08-Dec-23 Digitalization

Cryptic messages

It would be premature to read too much into the tighter correlations post pandemic, not least given recent declines.

On Monday, Dec. 4th, the Bitcoin price once again exceeded the technically important mark of USD 42,000 for the first time in 19 months. Since the beginning of the year, Bitcoin's price has risen by around 150%. In addition to the usual suspects such as falling interest rate expectations, which have recently boosted various asset classes, crypto-specific factors are also playing a role. For example, on-chain activities demonstrate increasing adoption. Also, market participants increasingly expect the U.S. Securities and Exchange Commission (SEC) to approve Bitcoin spot ETFs fairly soon.[1]

This raises the question as to what extent cryptocurrencies can complement a traditional portfolio.[2] An important measure for the diversification potential of an alternative asset class is its correlation with traditional asset classes such as equities or bonds. As correlation calculations are based on historic price data, their predictive power is limited – especially for nascent and very dynamic asset classes such as cryptocurrencies. Nonetheless, looking at historic correlations can provide a useful initial indication.

Different ways of looking at Bitcoin versus the S&P 500 suggest a nuanced picture2.7979_grafik_chart_of_the_week_en_20231206_1.png

* 12-month rolling return correlation

Sources: Bloomberg Finance L.P., DWS Investment GmbH as of 12/5/23

In our Chart of the Week, we compare the performance of the oldest and best-known cryptocurrency, Bitcoin, with the performance of the S&P 500. Over the last 10 years, Bitcoin has outperformed the S&P 500 close to 2,200-fold.[3]  At the same time, Bitcoin's returns have been notoriously volatile, which is perhaps unsurprising, given its evolving ecosystem, the wide range of plausible scenarios for future applications of Bitcoin and the still unfolding potential of its underlying blockchain technology.[4] Thus, Bitcoin's outperformance appears less impressive on a risk-adjusted basis.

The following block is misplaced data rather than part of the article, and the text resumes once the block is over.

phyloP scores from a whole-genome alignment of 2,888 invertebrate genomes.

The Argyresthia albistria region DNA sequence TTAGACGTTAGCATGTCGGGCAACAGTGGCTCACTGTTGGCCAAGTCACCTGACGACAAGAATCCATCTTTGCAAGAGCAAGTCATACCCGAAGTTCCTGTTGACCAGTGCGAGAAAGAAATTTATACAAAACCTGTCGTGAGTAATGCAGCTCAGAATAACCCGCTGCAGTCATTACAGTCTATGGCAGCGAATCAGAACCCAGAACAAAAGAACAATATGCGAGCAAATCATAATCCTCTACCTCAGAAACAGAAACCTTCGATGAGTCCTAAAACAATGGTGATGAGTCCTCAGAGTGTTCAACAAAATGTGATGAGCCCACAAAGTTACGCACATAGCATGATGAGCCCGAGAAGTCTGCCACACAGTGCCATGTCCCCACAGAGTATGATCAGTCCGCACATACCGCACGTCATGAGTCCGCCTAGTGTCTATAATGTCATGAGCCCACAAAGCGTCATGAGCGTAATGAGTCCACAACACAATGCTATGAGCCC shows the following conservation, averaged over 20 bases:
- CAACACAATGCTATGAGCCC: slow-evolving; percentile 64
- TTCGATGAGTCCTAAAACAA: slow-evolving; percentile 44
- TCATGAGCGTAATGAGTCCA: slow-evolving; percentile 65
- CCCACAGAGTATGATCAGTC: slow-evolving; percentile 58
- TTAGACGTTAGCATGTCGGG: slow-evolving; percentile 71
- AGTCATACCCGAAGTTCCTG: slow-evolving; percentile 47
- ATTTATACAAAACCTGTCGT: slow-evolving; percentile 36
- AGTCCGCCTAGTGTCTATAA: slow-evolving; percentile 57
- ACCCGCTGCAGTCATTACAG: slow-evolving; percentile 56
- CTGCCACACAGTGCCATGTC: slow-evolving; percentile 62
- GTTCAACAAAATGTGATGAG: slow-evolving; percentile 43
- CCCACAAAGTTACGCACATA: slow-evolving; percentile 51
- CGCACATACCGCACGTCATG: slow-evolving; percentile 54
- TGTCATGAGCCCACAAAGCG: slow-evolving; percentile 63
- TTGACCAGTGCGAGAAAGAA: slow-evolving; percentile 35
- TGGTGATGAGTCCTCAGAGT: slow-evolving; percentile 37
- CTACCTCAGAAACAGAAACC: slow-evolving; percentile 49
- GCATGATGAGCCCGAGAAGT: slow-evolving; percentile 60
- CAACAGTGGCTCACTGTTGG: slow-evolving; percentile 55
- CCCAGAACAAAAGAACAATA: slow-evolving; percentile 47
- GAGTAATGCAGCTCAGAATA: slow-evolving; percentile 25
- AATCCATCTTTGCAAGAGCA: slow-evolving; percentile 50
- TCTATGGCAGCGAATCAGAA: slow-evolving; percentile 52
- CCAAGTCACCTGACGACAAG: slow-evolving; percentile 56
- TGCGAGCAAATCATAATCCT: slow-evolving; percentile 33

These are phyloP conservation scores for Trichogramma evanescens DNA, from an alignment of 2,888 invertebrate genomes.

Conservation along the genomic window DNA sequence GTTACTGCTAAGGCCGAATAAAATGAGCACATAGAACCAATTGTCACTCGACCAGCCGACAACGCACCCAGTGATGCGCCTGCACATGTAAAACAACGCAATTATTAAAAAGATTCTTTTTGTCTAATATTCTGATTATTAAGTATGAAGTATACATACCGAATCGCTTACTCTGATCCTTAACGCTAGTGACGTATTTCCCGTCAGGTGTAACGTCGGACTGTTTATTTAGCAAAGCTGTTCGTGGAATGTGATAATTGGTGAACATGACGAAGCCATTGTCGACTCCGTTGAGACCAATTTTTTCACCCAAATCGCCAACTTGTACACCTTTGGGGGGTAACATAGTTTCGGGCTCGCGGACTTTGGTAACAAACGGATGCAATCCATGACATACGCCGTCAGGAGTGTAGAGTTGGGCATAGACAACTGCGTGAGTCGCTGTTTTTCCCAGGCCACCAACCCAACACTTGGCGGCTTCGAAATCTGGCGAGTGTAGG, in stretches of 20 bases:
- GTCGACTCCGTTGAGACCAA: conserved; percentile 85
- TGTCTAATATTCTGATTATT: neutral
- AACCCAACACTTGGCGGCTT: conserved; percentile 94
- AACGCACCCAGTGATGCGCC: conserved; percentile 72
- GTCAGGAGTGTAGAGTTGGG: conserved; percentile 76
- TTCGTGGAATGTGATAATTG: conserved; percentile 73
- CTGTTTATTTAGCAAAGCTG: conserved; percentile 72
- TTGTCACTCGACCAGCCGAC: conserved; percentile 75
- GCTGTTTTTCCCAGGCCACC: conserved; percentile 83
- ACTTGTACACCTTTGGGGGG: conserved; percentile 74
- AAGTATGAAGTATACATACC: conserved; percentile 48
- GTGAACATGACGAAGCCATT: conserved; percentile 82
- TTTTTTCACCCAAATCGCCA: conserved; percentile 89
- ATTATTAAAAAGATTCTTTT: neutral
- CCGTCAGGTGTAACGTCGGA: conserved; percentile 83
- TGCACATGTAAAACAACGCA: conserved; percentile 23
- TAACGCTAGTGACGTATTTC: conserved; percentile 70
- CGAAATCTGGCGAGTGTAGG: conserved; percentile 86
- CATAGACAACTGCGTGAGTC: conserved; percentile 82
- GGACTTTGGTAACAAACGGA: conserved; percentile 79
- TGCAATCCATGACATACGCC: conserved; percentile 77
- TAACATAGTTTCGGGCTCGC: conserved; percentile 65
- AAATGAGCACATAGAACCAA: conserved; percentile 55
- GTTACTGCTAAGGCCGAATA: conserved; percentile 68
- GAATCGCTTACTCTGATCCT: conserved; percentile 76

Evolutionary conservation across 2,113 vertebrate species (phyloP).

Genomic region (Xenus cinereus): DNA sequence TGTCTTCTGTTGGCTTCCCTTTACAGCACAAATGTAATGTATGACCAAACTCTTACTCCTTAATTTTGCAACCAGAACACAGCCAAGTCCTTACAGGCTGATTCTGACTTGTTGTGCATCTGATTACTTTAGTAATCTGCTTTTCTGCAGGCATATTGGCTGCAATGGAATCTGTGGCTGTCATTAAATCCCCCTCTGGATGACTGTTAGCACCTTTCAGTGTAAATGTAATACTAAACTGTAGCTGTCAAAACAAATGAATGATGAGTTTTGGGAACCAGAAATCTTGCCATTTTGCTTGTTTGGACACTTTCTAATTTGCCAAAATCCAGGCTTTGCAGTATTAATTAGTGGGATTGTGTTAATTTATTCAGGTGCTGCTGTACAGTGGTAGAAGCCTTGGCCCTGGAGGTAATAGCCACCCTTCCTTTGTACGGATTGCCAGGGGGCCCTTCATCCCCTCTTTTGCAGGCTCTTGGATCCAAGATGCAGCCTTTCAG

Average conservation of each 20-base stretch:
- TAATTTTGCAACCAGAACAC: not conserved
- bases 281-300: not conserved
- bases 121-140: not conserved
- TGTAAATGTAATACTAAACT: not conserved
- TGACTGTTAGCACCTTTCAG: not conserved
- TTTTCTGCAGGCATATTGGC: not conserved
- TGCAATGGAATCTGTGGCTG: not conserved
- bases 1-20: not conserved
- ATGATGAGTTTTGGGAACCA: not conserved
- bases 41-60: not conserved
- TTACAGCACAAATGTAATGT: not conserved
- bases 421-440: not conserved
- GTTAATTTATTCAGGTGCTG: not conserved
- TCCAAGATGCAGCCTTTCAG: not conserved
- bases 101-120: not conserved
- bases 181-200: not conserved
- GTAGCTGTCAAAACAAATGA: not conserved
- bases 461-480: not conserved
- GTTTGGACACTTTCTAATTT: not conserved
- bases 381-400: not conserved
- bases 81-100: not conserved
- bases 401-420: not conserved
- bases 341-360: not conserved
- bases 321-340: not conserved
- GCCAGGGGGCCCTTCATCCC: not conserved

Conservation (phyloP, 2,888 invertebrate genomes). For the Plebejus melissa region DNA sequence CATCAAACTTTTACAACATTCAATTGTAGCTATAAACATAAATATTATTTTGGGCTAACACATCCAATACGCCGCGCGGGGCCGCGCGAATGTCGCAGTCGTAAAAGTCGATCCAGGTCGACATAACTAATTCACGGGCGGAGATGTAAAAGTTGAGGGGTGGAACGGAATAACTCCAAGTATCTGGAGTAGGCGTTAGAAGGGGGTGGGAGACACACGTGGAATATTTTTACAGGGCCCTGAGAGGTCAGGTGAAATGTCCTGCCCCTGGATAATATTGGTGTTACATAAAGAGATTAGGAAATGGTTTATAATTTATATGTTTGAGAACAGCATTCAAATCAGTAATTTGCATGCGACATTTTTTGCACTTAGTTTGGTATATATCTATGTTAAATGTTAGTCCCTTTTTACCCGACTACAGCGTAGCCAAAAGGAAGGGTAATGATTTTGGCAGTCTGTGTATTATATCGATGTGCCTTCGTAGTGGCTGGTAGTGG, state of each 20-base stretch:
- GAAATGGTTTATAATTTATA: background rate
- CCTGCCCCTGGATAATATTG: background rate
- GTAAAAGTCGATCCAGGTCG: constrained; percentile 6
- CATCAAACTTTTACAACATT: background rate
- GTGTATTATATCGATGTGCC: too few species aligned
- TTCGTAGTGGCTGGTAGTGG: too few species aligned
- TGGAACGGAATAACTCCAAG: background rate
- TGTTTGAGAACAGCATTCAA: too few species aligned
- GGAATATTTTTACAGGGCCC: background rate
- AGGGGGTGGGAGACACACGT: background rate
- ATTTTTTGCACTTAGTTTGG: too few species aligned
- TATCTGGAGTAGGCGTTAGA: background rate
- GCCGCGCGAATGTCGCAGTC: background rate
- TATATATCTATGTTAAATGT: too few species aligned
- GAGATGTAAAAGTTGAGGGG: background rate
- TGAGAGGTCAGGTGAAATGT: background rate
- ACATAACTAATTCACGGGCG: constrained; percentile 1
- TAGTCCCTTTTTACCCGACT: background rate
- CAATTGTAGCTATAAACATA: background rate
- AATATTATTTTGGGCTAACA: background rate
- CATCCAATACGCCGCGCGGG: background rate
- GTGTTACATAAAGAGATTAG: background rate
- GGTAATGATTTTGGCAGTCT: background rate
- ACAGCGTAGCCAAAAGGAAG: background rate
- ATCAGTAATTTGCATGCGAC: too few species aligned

Especially noteworthy in the chart is the rolling last 12-month correlation between daily Bitcoin returns and equity returns. As can be seen in the chart, the correlation sharply fluctuated around a low level of less than 0.2 for most of the observation period. Investors were therefore able to cushion price fluctuations in equities by investing in bitcoin and, perhaps more importantly, vice versa. Only since the start of the Covid pandemic has there been a clear trend break. Since then, the correlation between Bitcoin and the S&P 500 has risen significantly. Reasons for the increasing correlation between equities and cryptocurrencies could partly lie in the increasing adoption by retail and institutional investors that gained access to the young asset class via for example crypto trading platforms and crypto exchange-traded products (ETPs).[5] However, it would be premature to read too much into the tighter correlations post pandemic, not least given recent declines. We believe that the main reason for the spike in correlation is simply the sharp fall in all risky assets during the covid pandemic. It is a well-known feature of markets that correlations spike in times of turmoil.[6]

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1. Bitcoin price surges above $42,000 as rate cut bets fuel cross-asset rally (ft.com)

2. For a closer look, see 10 themes for the year ahead (dws.com)

3. Bloomberg Finance L.P. as of 12/5/23

4. In our sample, the monthly return volatility of Bitcoin stood at roughly five times that of the S&P, using fairly simple, back-of-the-envelope approximations.

5. Iyer, T. (2022). Cryptic connections: spillovers between crypto and equity markets. International Monetary Fund. p. 10

6. See, for example, Correlation of financial markets in times of crisis - ScienceDirect

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